But that’s just the beginning of the story. Because this is also the story of Peter whose belly is now full of a breakfast of fish, who is lounging on the beach in the presence of his risen Christ, basking in the dawn, feeling strong and alive. And so Jesus turns to Peter and asks one question. One question, three times. “Do you love me?” Three times, in perfect balance to Peter’s three denials back in Jerusalem. Jesus knows the answer. But he asks for a different purpose, because each time that Peter insists that he does, another tie is undone from the mummified wrappings of his shame. Peter was stuck, wrapped up so tight in a thick blanket of shame and self-criticism, pain and grief, that he was dragging through the present, returning to the old fishing boat, inevitability and familiarity. He may have wanted to take hold of the sort of future Jesus had envisioned for him, but he couldn’t with all the chains holding him back. He couldn’t until that morning, when the fog broke and he confronted Jesus. And when he did, Christ called him “friend,” and fed him fish, and then asked him to address the past. To stop evading his inner demons and to confront them head on. Three times he asked him if he loved him. And Peter said Yes. And with each yes, Jesus unwrapped our Peter, he undid those chains, he set him free.
I have a prayer for my friend with her looming coffee date. I have a prayer that she will go to that Starbucks (or, knowing her, more likely Diesel or Darwin’s), and she will sit down across from her old friend, the one with whom she went to hell and back, and they will look each other in the eye, and they will call each other “friend.” And then they will gently begin to unwrap each other, undoing the binds of shame and resentments that are holding them back. Not by rehashing the past, but by moving forward, setting each other free so that they can move on, most likely in their separate ways, but doing so unshackled.
We are not done with Peter. We have not reached the end of his story. What we have would be a good ending, certainly. But the story of our faith does not end with the good news. Our story does not end with the encounter of the Risen Christ in your life, who breathes the Holy Spirit into you and gives you the courage to do the hard work on your self and your relationships that our faith requires of us. Our story does not end with the power of forgiveness to liberate a person paralyzed by their shame. Three times, Jesus commands Peter: feed my lambs, tend my sheep. Peter, now fed, now restored, now released from the past and living fully in the present, needs to leave the seashore. He needs to move forward into the future, and to feed others the way Jesus has fed him.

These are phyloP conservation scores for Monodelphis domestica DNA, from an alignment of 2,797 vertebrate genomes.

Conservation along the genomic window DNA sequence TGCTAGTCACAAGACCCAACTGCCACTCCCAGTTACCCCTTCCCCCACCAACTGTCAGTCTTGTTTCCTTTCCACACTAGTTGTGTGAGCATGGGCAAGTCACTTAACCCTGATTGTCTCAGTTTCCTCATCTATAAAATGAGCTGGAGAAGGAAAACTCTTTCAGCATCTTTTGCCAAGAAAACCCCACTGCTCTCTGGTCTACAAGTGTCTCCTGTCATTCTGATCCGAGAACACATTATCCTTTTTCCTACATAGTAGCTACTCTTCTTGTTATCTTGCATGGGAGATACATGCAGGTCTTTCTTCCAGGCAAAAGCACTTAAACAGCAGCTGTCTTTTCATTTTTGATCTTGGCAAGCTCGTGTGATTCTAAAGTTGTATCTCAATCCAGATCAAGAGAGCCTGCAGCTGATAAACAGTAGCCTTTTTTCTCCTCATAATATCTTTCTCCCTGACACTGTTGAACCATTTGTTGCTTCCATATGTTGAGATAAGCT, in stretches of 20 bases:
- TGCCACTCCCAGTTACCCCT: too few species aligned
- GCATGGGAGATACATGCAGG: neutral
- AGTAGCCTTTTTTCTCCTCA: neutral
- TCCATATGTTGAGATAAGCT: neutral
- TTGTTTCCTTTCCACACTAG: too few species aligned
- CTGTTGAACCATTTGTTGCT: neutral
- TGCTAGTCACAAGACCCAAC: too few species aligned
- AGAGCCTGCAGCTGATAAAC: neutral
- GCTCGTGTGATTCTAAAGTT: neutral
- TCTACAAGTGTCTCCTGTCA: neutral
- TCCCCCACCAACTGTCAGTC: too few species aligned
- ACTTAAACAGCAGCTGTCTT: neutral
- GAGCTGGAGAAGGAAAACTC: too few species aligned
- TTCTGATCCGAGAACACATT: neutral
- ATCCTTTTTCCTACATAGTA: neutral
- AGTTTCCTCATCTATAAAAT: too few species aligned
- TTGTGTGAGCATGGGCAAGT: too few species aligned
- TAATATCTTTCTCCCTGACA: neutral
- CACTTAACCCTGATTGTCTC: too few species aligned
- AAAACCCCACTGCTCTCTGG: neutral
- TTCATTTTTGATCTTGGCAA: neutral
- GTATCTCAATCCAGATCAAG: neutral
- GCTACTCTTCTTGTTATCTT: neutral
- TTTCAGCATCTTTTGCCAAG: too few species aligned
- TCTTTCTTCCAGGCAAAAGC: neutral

This is Eastertide, the season where we encounter the Risen Christ. It is a season of celebration, a season of affirmation, a season that proclaims that good will triumph over evil and that life will triumph over death. And it is good and it is right to celebrate and witness the Risen Christ, to swim in his Spirit until we are pruney, to lounge with him seaside until we are fed. Because when we do this, he breathes the Holy Spirit into us, reworking our hard wiring that tends toward disengaged living, inevitability and predictability. The Spirit that brings us from death into life. And these divine experiences haunt us – in a good way – with hope, and strength, and resolve. They resurrect us again and again and again, reminding us of all that is possible, that all can be well, that all will be well. But that cannot be the end. Because these experiences of the Risen Christ, they are encounters with Jesus, after all, our teacher, and he has homework for us: to feed, to care, to proclaim, to do good work.
We cannot stay sitting out there in that fishing boat. That is not at all what our faith is about. We are called to confront. We are called to leave that boat behind, to swim through the Sea of Divinity in a new baptism, and then to climb ashore to take care of Christ’s sheep. We are called to travel from the Eastertide celebration on into Ordinary Time to become living disciples, prepared and empowered to dismantle the machinery of death, prepared to face down the violence of power and injustice and pain that destroyed Jesus’ body on Good Friday but that cannot destroy his Spirit.
And that, finally, is our story. The story you can hear over and over again, if you want. All you need to do is tilt your head and listen. Listen for the voice of Christ cutting through the fog in your world, echoing across the expanse of your life, calling you ashore.